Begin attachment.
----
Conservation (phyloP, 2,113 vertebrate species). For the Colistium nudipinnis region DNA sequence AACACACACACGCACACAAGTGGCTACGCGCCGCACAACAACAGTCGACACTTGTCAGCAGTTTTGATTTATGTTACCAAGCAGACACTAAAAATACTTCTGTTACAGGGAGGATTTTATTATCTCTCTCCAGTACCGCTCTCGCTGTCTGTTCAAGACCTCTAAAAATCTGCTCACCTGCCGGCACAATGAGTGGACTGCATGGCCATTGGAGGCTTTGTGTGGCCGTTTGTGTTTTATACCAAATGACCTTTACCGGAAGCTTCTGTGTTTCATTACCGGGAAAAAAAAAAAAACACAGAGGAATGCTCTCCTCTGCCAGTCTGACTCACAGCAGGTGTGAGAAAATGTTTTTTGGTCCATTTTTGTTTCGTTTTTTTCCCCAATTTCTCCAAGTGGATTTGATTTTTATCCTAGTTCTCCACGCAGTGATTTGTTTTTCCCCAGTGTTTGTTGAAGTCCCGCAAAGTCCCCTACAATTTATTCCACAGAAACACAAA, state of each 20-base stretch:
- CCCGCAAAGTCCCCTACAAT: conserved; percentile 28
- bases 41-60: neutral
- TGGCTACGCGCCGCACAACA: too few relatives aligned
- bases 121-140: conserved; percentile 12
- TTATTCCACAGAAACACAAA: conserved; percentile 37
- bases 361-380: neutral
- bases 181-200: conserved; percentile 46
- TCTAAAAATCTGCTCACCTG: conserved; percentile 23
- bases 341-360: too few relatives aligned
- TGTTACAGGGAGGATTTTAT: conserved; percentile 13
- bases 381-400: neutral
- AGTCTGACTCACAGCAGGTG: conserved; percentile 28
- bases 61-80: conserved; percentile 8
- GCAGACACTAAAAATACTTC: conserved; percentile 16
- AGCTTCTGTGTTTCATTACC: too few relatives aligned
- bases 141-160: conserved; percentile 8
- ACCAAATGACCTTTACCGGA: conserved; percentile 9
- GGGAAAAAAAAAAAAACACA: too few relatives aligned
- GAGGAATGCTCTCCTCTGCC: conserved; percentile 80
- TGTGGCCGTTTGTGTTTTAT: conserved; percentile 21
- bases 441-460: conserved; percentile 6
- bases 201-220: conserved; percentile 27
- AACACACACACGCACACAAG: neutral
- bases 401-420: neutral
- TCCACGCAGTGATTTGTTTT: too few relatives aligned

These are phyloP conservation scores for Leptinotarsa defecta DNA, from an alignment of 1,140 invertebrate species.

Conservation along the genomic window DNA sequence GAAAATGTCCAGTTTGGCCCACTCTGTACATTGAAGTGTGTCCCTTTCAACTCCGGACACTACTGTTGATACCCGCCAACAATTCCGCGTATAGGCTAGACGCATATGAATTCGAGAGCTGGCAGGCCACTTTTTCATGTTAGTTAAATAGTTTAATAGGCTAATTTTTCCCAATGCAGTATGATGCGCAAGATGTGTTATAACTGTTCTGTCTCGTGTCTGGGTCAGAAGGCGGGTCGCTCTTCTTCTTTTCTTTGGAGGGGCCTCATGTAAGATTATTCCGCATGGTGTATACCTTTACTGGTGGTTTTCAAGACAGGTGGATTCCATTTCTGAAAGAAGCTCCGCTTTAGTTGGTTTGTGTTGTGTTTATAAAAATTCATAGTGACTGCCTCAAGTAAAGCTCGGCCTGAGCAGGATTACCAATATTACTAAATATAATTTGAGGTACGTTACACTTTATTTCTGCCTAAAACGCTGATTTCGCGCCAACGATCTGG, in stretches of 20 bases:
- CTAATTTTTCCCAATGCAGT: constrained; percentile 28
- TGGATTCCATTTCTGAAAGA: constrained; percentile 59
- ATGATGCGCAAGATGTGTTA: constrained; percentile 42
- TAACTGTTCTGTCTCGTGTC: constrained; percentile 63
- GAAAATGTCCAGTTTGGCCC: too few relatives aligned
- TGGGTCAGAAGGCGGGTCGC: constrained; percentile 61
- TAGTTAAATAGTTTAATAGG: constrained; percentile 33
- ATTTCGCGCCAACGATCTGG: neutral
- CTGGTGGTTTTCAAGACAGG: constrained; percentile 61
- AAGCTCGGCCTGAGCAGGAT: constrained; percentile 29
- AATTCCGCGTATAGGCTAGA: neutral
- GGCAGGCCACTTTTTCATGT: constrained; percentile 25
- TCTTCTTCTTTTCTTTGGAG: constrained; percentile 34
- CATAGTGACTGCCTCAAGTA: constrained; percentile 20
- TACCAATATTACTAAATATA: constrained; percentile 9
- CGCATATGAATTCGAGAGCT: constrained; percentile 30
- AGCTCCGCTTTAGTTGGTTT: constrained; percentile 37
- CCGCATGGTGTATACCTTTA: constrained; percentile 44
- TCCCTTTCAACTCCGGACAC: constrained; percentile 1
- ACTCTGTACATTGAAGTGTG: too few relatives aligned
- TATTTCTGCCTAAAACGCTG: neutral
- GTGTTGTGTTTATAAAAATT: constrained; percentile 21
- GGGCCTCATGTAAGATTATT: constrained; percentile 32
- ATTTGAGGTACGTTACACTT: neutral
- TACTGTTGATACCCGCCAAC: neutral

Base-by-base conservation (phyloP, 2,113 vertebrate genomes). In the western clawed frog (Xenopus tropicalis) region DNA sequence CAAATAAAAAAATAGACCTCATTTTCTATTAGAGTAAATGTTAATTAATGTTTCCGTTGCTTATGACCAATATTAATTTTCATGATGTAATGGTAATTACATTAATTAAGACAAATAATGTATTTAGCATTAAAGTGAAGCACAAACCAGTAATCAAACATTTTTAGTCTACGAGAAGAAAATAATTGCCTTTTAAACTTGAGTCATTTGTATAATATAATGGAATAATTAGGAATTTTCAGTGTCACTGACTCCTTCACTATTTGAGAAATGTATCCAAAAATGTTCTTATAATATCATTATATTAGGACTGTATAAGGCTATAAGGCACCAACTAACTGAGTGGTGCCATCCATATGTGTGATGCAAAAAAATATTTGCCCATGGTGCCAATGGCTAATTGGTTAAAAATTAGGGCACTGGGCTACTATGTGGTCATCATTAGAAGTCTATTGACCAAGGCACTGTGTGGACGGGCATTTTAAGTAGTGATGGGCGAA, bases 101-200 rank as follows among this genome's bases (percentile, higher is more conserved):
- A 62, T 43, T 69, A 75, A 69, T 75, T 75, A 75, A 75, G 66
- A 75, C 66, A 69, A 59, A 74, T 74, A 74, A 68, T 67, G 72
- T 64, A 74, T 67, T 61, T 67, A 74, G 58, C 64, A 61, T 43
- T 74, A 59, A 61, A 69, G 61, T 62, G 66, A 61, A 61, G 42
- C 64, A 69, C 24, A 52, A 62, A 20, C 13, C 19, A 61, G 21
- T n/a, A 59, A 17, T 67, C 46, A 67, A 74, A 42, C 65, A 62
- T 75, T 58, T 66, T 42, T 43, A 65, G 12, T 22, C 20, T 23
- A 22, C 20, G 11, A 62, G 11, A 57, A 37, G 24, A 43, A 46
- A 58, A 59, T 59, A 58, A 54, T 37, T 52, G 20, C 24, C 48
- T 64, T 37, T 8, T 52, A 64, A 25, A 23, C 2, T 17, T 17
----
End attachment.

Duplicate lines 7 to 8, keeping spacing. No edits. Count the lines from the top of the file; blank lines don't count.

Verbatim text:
- bases 361-380: neutral
- bases 181-200: conserved; percentile 46